Traveling Presentation 12: Artistry of The Quilt










“The Original GPS for Slaves Heading North”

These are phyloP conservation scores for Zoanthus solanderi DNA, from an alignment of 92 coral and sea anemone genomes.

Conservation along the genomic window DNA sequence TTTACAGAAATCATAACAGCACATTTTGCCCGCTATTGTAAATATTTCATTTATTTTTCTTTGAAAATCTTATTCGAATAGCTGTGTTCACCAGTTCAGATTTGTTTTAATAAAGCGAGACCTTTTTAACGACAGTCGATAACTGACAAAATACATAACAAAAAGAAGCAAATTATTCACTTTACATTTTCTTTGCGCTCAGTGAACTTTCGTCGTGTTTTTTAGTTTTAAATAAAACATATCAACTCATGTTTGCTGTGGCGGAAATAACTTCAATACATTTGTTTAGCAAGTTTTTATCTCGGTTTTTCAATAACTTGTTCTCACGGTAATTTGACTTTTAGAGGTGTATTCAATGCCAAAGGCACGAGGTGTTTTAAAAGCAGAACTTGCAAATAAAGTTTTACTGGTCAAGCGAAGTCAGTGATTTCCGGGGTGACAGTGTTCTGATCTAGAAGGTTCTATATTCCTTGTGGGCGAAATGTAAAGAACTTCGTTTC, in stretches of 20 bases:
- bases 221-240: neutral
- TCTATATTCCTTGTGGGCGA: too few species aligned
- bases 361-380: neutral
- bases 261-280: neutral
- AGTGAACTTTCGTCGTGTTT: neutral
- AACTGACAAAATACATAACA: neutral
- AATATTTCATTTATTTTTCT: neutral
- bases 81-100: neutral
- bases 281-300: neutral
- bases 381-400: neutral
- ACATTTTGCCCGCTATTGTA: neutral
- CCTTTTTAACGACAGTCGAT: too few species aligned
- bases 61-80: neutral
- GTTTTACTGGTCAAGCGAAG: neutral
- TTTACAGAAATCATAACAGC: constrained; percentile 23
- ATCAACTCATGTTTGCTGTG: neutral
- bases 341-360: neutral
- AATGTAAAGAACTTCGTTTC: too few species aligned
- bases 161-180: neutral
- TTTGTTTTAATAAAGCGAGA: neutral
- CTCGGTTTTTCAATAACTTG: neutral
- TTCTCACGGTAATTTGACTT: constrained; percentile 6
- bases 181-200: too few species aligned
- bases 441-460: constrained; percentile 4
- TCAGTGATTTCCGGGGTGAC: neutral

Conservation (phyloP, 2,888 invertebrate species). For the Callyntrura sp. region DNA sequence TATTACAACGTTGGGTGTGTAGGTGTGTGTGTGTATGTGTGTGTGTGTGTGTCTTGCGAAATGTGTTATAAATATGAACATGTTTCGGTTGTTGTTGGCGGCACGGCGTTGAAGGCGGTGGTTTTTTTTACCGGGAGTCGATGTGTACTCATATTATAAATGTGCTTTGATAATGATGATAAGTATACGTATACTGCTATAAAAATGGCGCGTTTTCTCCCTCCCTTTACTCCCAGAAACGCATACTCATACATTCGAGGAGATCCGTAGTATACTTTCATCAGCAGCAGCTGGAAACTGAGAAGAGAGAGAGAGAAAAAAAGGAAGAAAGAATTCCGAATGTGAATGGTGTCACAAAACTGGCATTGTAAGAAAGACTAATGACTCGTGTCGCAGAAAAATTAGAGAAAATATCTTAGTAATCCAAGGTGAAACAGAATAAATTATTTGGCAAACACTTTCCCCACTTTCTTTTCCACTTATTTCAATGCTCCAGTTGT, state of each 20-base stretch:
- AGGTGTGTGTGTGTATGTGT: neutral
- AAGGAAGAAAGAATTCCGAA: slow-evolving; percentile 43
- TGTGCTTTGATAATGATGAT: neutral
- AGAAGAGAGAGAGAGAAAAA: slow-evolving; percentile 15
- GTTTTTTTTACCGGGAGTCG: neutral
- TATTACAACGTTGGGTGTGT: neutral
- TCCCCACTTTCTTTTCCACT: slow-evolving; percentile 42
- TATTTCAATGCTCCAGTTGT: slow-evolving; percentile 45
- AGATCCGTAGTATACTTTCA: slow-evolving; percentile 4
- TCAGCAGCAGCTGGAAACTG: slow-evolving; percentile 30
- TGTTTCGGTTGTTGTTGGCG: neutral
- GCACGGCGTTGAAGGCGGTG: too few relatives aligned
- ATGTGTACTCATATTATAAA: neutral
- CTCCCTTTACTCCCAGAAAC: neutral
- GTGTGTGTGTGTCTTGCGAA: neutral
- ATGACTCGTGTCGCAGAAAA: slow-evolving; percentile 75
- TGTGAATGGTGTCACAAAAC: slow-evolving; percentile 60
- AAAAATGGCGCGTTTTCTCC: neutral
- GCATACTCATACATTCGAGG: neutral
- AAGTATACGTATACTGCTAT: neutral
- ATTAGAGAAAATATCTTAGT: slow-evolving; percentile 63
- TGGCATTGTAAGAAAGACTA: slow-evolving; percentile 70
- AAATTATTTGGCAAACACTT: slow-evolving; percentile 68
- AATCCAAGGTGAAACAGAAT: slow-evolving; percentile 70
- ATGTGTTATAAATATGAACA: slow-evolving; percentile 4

The bright colors and large, lively images that characterize the African American quilt-making tradition have their roots in West Africa, where fabrics often were decorated as a means of identification and to communicate messages that could be seen across long distances. … Transplanted to America, this heritage includes many tales passed down from generation to generation of quilts stitched by slaves in the South with patterns and images that served as secret codes to guide fellow slaves on their escape to freedom on the Underground Railroad. It is said that Abolitionists along the escape routes assisted these efforts by hanging signal quilts outside homes that were safe for slaves to hide or that would provide them with food, clothing and other help on their journey. It is known, too, that before the Civil War, Northern women, black and white, sewed inscriptions and images on quilts to illustrate the evils of slavery. These quilts often were sold at fairs to raise money for anti-slavery causes. … The tradition survives to this day among groups like the Queen Quilter Society of Atlantic City and in the colorful work of quilters like Atlantic City native Thelma A. Gordy, who donated these examples to the African American Heritage Museum of Southern New Jersey.

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